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Posted on 10-13-2017

Halloween is coming!  Make sure this Halloween is a safe and enjoyable one for your pet. 


Candy is not an appropriate food for any pet. Aside from being too high in sugar, some candies can be toxic.  Chocolate contains theobromine, which in great amounts can cause vomiting, seizures, and cardiac arrest. The darker the chocolate, the more toxic it will be for your pet. In addition to chocolate, the sugar and fat content of candy alone can cause pancreatitus. If your cat or dog shows signs of lethargy or vomiting after consuming candy, call a veterinarian or the Pet Poison Helpline at 1-800-213-6680.


It’s not just the candy that can be harmful for your pet.  The foil or cellophane wrappers themselves can cause obstructions in your dog or cat’s bowels. If you suspect your pet has ingested candy foil, watch the dog or cat for signs of vomiting or distress. If he or she these signs, take the pet to a veterinarian.


While a glow stick can certainly look like a cylindrical dog toy, it can cause your dog experience a burning mouth if he or she touches the dibutyl phthalate inside. Take your pet to the vet if he has chomped down on glow sticks and jewelry. She will salivate excessively and paw at the mouth. A cat will sometimes ingest more of the toxin than dogs by attempting to clean it off of his fur.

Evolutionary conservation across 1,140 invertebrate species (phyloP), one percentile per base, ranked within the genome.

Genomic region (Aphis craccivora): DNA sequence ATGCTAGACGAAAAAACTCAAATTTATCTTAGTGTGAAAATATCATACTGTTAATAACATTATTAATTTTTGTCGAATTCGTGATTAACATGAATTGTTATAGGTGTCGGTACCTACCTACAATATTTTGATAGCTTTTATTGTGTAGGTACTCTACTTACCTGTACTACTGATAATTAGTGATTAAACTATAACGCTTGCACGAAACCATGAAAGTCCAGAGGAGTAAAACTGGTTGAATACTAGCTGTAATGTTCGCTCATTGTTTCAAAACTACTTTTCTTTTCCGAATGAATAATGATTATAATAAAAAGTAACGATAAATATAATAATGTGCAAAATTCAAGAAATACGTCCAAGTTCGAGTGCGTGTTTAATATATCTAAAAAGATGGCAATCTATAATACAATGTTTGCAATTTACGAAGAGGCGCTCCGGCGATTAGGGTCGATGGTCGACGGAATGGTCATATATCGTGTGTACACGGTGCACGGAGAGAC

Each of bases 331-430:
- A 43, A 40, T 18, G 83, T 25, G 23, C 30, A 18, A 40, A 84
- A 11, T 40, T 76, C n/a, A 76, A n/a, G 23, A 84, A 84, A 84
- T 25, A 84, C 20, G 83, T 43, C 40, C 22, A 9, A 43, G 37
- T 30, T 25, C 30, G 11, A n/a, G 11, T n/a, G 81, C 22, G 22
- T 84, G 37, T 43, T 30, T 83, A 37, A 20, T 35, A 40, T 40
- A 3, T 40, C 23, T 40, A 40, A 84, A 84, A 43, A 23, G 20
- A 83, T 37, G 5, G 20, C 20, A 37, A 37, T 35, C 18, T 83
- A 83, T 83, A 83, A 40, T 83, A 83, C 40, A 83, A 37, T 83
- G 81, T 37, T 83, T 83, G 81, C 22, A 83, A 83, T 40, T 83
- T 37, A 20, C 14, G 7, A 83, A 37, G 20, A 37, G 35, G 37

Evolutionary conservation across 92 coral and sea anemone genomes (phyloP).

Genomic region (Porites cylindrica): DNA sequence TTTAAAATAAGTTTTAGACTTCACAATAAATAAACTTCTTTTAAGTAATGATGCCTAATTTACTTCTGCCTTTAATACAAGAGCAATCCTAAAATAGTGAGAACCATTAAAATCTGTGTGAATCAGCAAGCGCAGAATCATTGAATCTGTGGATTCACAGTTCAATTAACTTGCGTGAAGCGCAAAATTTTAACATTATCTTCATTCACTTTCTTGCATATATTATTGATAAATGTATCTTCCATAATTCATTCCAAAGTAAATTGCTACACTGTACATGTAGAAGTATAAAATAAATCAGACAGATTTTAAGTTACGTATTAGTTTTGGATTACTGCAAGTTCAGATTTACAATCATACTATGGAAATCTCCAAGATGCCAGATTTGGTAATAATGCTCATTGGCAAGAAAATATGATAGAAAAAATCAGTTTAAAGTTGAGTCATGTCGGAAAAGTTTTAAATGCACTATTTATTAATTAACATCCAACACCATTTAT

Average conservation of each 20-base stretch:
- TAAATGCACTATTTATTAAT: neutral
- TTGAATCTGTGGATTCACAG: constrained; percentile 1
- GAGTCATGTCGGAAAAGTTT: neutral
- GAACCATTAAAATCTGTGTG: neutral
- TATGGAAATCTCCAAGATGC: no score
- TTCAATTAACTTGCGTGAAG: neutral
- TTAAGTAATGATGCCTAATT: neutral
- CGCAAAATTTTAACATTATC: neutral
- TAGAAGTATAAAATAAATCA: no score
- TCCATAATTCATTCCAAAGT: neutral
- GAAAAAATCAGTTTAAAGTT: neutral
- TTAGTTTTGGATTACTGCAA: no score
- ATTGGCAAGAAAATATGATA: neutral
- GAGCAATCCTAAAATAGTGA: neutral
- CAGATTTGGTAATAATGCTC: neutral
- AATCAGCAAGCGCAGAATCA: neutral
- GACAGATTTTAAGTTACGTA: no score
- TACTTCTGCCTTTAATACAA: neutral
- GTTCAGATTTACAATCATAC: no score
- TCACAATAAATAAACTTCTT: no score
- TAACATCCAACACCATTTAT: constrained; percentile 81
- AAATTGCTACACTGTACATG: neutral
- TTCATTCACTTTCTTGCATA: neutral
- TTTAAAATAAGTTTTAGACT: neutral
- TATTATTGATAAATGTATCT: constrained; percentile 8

Frightening strangers, friends and family.

Halloween can be a frightening and overwhelming time for many pets.  People are dressed strangely, and strange children come and go to the pet’s home.  Some pets may be unafraid of costumed people, but instead will exuberantly bolt through the opened door that is constantly being opened for Trick-or-Treaters.  It may be best to simply keep your cat, dog, or other pet a separate room apart from the busiest part of the celebration.

Costumes and decorations

Pets can wear costumes too!  However, make sure your pet is actually comfortable wearing a costume.  Measure your dog or cat before purchasing a costume to ensure a comfortable fit.  If your pet is likely to chew on the costume when unattended, but costume will have to be worn for short times only under supervision.  If taken outside, be sure your dog has plenty of reflective material, and can see and smell where he or she is going. Ensure that your pet cannot trip on the costume. 

Be wary of any candles you use during the Halloween celebration. Some dogs may try to eat Jack-o’lanterns to get at the pumpkin inside.  Pumpkin itself is not harmful to your dog or cat, but the flame of a candle certainly is. 

Though Halloween may seem like a frightening holiday fraught with danger, you and your pet can have a safe but fun time.  Many treats and toys are available for your dog or cat on Halloween that are made especially for them.  Have a fun and safe Halloween!

By Laura Daniel

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